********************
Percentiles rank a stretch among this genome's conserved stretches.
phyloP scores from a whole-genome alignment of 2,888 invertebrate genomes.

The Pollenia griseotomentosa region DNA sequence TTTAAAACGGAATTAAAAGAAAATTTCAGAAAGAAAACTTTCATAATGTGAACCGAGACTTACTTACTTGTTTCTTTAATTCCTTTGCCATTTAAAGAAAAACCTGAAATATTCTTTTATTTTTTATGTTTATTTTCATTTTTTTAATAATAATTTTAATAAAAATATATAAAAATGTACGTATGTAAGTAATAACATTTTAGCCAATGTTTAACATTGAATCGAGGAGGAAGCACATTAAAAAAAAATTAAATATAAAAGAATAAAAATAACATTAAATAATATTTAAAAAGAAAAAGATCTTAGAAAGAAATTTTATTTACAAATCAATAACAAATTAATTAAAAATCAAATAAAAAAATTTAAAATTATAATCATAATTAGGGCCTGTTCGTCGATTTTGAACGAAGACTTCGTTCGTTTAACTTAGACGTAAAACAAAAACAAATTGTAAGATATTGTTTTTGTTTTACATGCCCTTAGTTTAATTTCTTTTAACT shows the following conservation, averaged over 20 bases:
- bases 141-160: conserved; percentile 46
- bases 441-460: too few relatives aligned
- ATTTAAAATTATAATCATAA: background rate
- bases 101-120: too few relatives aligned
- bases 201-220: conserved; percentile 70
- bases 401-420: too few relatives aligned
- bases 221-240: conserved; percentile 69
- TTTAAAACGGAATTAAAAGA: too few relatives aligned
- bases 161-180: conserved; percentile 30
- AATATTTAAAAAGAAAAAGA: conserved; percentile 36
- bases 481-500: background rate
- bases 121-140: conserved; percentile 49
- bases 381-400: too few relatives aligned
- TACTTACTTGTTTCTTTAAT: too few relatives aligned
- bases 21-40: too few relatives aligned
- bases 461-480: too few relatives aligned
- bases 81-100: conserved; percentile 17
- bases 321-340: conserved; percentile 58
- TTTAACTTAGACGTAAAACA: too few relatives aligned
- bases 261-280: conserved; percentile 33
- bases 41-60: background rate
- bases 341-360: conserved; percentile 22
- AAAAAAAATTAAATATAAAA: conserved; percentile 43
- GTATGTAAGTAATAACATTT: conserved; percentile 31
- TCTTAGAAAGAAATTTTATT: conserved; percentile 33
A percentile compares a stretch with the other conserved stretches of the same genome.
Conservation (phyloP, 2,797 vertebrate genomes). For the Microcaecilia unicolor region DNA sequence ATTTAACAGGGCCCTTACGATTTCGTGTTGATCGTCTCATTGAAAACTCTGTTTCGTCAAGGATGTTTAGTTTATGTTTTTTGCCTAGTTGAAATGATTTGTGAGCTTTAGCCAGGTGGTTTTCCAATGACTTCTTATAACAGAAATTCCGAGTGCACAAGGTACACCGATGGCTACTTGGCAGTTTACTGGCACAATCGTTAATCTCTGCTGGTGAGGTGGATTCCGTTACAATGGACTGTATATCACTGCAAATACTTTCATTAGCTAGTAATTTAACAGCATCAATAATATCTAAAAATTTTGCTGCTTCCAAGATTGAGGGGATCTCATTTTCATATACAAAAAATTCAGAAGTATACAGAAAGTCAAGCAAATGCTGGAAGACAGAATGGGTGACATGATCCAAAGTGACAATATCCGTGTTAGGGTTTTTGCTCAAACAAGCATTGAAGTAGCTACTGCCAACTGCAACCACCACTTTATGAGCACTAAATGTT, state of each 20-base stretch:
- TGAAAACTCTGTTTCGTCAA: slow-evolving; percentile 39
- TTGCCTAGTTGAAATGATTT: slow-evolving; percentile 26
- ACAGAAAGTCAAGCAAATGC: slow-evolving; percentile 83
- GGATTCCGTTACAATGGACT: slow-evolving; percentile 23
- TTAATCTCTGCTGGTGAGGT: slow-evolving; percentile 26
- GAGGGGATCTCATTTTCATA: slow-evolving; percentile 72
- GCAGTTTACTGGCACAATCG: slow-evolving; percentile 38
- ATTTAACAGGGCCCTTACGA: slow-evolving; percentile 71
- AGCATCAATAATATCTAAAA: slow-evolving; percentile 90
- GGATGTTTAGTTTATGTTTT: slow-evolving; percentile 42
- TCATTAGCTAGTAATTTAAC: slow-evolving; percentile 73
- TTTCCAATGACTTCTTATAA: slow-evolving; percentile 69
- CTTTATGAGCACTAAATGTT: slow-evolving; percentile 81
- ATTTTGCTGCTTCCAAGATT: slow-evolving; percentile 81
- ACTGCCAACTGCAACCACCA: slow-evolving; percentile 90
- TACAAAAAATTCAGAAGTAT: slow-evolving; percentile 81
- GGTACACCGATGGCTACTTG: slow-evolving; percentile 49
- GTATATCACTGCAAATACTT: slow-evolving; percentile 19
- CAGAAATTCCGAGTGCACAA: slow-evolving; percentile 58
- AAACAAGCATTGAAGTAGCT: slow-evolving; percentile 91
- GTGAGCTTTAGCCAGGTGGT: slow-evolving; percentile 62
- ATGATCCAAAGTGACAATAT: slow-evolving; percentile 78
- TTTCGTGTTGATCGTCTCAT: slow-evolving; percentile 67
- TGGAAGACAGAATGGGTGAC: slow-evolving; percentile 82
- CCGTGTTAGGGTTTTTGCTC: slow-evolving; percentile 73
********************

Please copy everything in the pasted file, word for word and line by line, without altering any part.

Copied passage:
Percentiles rank a stretch among this genome's conserved stretches.
phyloP scores from a whole-genome alignment of 2,888 invertebrate genomes.

The Pollenia griseotomentosa region DNA sequence TTTAAAACGGAATTAAAAGAAAATTTCAGAAAGAAAACTTTCATAATGTGAACCGAGACTTACTTACTTGTTTCTTTAATTCCTTTGCCATTTAAAGAAAAACCTGAAATATTCTTTTATTTTTTATGTTTATTTTCATTTTTTTAATAATAATTTTAATAAAAATATATAAAAATGTACGTATGTAAGTAATAACATTTTAGCCAATGTTTAACATTGAATCGAGGAGGAAGCACATTAAAAAAAAATTAAATATAAAAGAATAAAAATAACATTAAATAATATTTAAAAAGAAAAAGATCTTAGAAAGAAATTTTATTTACAAATCAATAACAAATTAATTAAAAATCAAATAAAAAAATTTAAAATTATAATCATAATTAGGGCCTGTTCGTCGATTTTGAACGAAGACTTCGTTCGTTTAACTTAGACGTAAAACAAAAACAAATTGTAAGATATTGTTTTTGTTTTACATGCCCTTAGTTTAATTTCTTTTAACT shows the following conservation, averaged over 20 bases:
- bases 141-160: conserved; percentile 46
- bases 441-460: too few relatives aligned
- ATTTAAAATTATAATCATAA: background rate
- bases 101-120: too few relatives aligned
- bases 201-220: conserved; percentile 70
- bases 401-420: too few relatives aligned
- bases 221-240: conserved; percentile 69
- TTTAAAACGGAATTAAAAGA: too few relatives aligned
- bases 161-180: conserved; percentile 30
- AATATTTAAAAAGAAAAAGA: conserved; percentile 36
- bases 481-500: background rate
- bases 121-140: conserved; percentile 49
- bases 381-400: too few relatives aligned
- TACTTACTTGTTTCTTTAAT: too few relatives aligned
- bases 21-40: too few relatives aligned
- bases 461-480: too few relatives aligned
- bases 81-100: conserved; percentile 17
- bases 321-340: conserved; percentile 58
- TTTAACTTAGACGTAAAACA: too few relatives aligned
- bases 261-280: conserved; percentile 33
- bases 41-60: background rate
- bases 341-360: conserved; percentile 22
- AAAAAAAATTAAATATAAAA: conserved; percentile 43
- GTATGTAAGTAATAACATTT: conserved; percentile 31
- TCTTAGAAAGAAATTTTATT: conserved; percentile 33
A percentile compares a stretch with the other conserved stretches of the same genome.
Conservation (phyloP, 2,797 vertebrate genomes). For the Microcaecilia unicolor region DNA sequence ATTTAACAGGGCCCTTACGATTTCGTGTTGATCGTCTCATTGAAAACTCTGTTTCGTCAAGGATGTTTAGTTTATGTTTTTTGCCTAGTTGAAATGATTTGTGAGCTTTAGCCAGGTGGTTTTCCAATGACTTCTTATAACAGAAATTCCGAGTGCACAAGGTACACCGATGGCTACTTGGCAGTTTACTGGCACAATCGTTAATCTCTGCTGGTGAGGTGGATTCCGTTACAATGGACTGTATATCACTGCAAATACTTTCATTAGCTAGTAATTTAACAGCATCAATAATATCTAAAAATTTTGCTGCTTCCAAGATTGAGGGGATCTCATTTTCATATACAAAAAATTCAGAAGTATACAGAAAGTCAAGCAAATGCTGGAAGACAGAATGGGTGACATGATCCAAAGTGACAATATCCGTGTTAGGGTTTTTGCTCAAACAAGCATTGAAGTAGCTACTGCCAACTGCAACCACCACTTTATGAGCACTAAATGTT, state of each 20-base stretch:
- TGAAAACTCTGTTTCGTCAA: slow-evolving; percentile 39
- TTGCCTAGTTGAAATGATTT: slow-evolving; percentile 26
- ACAGAAAGTCAAGCAAATGC: slow-evolving; percentile 83
- GGATTCCGTTACAATGGACT: slow-evolving; percentile 23
- TTAATCTCTGCTGGTGAGGT: slow-evolving; percentile 26
- GAGGGGATCTCATTTTCATA: slow-evolving; percentile 72
- GCAGTTTACTGGCACAATCG: slow-evolving; percentile 38
- ATTTAACAGGGCCCTTACGA: slow-evolving; percentile 71
- AGCATCAATAATATCTAAAA: slow-evolving; percentile 90
- GGATGTTTAGTTTATGTTTT: slow-evolving; percentile 42
- TCATTAGCTAGTAATTTAAC: slow-evolving; percentile 73
- TTTCCAATGACTTCTTATAA: slow-evolving; percentile 69
- CTTTATGAGCACTAAATGTT: slow-evolving; percentile 81
- ATTTTGCTGCTTCCAAGATT: slow-evolving; percentile 81
- ACTGCCAACTGCAACCACCA: slow-evolving; percentile 90
- TACAAAAAATTCAGAAGTAT: slow-evolving; percentile 81
- GGTACACCGATGGCTACTTG: slow-evolving; percentile 49
- GTATATCACTGCAAATACTT: slow-evolving; percentile 19
- CAGAAATTCCGAGTGCACAA: slow-evolving; percentile 58
- AAACAAGCATTGAAGTAGCT: slow-evolving; percentile 91
- GTGAGCTTTAGCCAGGTGGT: slow-evolving; percentile 62
- ATGATCCAAAGTGACAATAT: slow-evolving; percentile 78
- TTTCGTGTTGATCGTCTCAT: slow-evolving; percentile 67
- TGGAAGACAGAATGGGTGAC: slow-evolving; percentile 82
- CCGTGTTAGGGTTTTTGCTC: slow-evolving; percentile 73